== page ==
“It’s easier when kids are little, but in puberty there is a gap between you and them and you can get a little insight into their world thanks to these conversations,” explains one of the mothers interviewed.

In addition, the majority felt that through these family gatherings, parents become role models and help establish healthy patterns for their children.

This impression is consistent with the results of other studies showing that eating together in a family setting is linked to healthier eating, with more fruits and vegetables and fewer sugary drinks.

They found that family meals, such as sharing food, sitting around a table without digital devices or having a pleasant conversation, are beneficial.  Stock image

They found that family meals, such as sharing food, sitting around a table without digital devices or having a pleasant conversation, are beneficial.  Stock image

They found that family meals, such as sharing food, sitting around a table without digital devices or having a pleasant conversation, are beneficial. Stock image

For nutritionist Bach-Faig, it is essential to maintain eating traditions in order to maintain the benefits of the Mediterranean diet and promote the health of the younger generations.

For several decades, however, the Mediterranean diet has been losing influence in light of the so-called ‘Western diet’, characterized by the predominance of processed foods and fast eating, often in front of the television.

The study emphasizes that it is crucial to take these aspects into account to promote healthy nutrition in adolescents and to design public health campaigns.

An example was a campaign in Catalonia with the participation of researchers from this study.

‘Just as we recommend 5 fruits and vegetables per day’, explains Bach-Fair, ‘we could also suggest at least one family meal per day’.

The findings are published in the International Journal of Environmental Research and Public Health

OBESITY: ADULTS WITH A BMI OVER 30 ARE CONSIDERED AS OBESE

Obesity is defined as an adult with a BMI of 30 or higher.

The BMI of a healthy person – calculated by dividing weight in kg by height in meters and the answer by height – is between 18.5 and 24.9.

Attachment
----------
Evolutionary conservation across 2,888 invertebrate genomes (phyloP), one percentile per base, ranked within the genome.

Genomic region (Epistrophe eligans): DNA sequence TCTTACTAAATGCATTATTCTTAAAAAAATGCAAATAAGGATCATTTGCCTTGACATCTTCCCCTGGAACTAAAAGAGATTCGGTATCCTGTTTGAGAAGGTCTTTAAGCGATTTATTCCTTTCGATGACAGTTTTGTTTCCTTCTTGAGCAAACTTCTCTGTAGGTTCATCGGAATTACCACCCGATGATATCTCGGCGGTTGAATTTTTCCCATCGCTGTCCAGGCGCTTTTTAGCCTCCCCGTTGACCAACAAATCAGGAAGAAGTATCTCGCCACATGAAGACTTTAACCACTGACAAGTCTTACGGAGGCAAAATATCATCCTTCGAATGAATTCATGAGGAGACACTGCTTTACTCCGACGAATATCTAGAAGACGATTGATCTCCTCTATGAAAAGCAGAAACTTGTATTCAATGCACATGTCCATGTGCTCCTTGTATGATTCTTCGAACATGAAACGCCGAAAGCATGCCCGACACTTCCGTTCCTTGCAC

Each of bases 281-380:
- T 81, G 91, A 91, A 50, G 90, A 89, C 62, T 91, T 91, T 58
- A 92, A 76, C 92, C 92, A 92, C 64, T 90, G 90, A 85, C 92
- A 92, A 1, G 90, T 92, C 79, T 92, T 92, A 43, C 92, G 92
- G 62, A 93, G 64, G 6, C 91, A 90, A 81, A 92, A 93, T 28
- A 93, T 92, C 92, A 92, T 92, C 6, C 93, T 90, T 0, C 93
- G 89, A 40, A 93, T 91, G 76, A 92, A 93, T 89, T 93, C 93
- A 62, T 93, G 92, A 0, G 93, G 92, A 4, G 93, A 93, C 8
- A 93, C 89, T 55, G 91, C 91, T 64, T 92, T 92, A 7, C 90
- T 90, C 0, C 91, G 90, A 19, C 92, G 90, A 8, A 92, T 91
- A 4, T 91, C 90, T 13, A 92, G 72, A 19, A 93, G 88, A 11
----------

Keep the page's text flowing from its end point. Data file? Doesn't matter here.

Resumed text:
In children, obesity is defined as being in the 95th percentile.

Percentiles compare young people with others of the same age.

For example, if a three-month-old child is in the 40th percentile for weight, it means that 40 percent of the three-month-old weighs the same or less than that baby.

About 58 percent of women and 68 percent of men in the UK are overweight or obese.

The condition costs the NHS about £ 6.1 billion every year, on a budget of about £ 124.7 billion.

This is due to obesity which increases a person’s risk of a number of life-threatening conditions.

Such conditions include type 2 diabetes, which can cause kidney disease, blindness and even limb amputations.

Research indicates that at least one in six hospital beds in the UK is admitted to a diabetic.

Obesity also increases the risk of heart disease, which kills 315,000 people annually in the UK – making it the leading cause of death.

Carrying dangerous amounts of weight has also been linked to 12 different cancers.

This includes the breast, which affects one in eight women at some point in their lives.

In children, research suggests that 70 percent of obese young people have high blood pressure or elevated cholesterol, which puts them at risk for heart disease.

Obese children are also significantly more likely to become obese adults.

And when children are overweight, their obesity is often worse in adulthood.

As many as one in five children in the UK are overweight or obese in school, rising to one in three by the time they turn 10.